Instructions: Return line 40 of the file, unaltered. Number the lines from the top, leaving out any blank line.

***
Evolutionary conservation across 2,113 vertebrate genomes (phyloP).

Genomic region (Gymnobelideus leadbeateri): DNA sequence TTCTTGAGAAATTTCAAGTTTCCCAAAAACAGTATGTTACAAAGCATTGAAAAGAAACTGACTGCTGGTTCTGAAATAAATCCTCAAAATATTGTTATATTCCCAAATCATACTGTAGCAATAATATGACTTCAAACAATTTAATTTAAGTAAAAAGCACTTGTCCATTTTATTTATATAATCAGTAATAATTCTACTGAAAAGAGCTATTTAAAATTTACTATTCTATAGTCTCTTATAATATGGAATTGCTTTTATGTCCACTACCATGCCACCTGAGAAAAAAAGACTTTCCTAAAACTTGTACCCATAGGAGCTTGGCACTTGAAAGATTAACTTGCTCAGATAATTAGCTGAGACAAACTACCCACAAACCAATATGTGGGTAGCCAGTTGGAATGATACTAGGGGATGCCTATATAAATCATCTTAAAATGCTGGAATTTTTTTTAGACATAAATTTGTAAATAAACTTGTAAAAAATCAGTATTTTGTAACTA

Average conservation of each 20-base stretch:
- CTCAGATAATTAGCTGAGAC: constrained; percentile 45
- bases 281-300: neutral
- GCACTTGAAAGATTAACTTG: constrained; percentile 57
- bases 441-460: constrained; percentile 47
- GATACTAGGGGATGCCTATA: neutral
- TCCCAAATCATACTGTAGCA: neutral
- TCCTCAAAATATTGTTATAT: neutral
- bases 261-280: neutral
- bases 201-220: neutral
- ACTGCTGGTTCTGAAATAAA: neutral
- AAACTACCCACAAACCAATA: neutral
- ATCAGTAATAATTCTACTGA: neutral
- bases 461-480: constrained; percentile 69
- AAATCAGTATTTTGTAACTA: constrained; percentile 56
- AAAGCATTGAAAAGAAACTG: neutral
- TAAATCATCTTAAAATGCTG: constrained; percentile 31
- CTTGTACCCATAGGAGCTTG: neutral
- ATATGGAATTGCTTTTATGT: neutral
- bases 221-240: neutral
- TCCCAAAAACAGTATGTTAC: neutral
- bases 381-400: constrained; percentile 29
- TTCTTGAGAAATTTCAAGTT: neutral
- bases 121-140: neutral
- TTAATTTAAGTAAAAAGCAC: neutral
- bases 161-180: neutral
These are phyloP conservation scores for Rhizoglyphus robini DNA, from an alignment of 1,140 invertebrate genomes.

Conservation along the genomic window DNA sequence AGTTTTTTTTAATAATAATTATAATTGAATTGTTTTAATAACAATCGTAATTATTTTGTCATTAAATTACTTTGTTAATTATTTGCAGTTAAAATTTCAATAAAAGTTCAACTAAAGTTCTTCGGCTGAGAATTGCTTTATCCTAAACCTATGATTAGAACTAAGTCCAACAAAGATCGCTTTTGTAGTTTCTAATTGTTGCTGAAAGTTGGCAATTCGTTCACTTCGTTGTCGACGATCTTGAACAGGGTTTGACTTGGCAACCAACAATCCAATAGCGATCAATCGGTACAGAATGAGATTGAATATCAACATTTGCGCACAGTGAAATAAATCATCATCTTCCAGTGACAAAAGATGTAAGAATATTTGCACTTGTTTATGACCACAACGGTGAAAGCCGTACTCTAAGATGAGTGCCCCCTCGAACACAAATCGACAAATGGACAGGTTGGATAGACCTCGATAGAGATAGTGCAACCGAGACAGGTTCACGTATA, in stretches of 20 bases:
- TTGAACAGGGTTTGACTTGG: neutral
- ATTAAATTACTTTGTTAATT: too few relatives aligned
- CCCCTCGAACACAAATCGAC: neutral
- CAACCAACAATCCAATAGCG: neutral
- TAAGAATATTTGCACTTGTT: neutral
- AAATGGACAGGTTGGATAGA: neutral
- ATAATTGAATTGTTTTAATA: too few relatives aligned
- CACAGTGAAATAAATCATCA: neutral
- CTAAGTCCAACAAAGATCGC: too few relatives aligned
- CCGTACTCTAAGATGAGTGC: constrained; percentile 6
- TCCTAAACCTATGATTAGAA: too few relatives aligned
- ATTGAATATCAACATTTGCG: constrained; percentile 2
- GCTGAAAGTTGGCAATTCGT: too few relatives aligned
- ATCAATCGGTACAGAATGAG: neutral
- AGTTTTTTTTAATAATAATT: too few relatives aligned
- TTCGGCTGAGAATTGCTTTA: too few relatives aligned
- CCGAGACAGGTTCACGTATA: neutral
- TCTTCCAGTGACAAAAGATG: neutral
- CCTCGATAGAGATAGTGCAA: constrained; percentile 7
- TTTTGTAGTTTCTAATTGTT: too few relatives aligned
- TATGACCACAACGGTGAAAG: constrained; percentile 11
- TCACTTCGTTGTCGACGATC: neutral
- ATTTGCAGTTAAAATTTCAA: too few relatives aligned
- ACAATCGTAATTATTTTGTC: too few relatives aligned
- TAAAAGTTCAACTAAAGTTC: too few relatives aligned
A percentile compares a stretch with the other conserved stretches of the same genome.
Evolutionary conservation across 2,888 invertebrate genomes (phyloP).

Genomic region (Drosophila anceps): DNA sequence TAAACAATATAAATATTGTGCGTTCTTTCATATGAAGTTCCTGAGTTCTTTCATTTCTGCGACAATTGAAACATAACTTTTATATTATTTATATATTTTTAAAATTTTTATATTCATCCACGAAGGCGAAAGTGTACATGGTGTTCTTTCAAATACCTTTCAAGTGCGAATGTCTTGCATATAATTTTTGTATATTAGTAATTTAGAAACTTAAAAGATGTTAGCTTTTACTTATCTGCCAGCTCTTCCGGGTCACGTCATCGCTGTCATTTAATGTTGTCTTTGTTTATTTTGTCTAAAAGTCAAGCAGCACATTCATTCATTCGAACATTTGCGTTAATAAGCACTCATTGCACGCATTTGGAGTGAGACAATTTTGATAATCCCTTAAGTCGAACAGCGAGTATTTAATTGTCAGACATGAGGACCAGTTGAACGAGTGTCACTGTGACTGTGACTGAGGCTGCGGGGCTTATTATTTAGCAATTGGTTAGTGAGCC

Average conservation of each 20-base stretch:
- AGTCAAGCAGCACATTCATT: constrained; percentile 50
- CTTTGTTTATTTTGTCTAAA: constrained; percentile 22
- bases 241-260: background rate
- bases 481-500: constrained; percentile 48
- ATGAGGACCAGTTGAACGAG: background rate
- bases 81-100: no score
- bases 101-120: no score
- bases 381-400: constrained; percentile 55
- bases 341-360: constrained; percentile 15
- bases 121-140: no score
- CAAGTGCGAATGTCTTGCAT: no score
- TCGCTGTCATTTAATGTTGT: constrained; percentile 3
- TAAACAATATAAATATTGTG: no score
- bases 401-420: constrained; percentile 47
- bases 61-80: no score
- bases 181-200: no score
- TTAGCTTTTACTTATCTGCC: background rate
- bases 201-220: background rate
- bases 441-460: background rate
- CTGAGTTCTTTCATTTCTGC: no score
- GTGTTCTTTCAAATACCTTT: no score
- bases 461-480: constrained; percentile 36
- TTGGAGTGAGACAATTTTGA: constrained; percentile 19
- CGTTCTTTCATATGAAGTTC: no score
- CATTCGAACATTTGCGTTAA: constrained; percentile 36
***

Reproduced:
- CCGTACTCTAAGATGAGTGC: constrained; percentile 6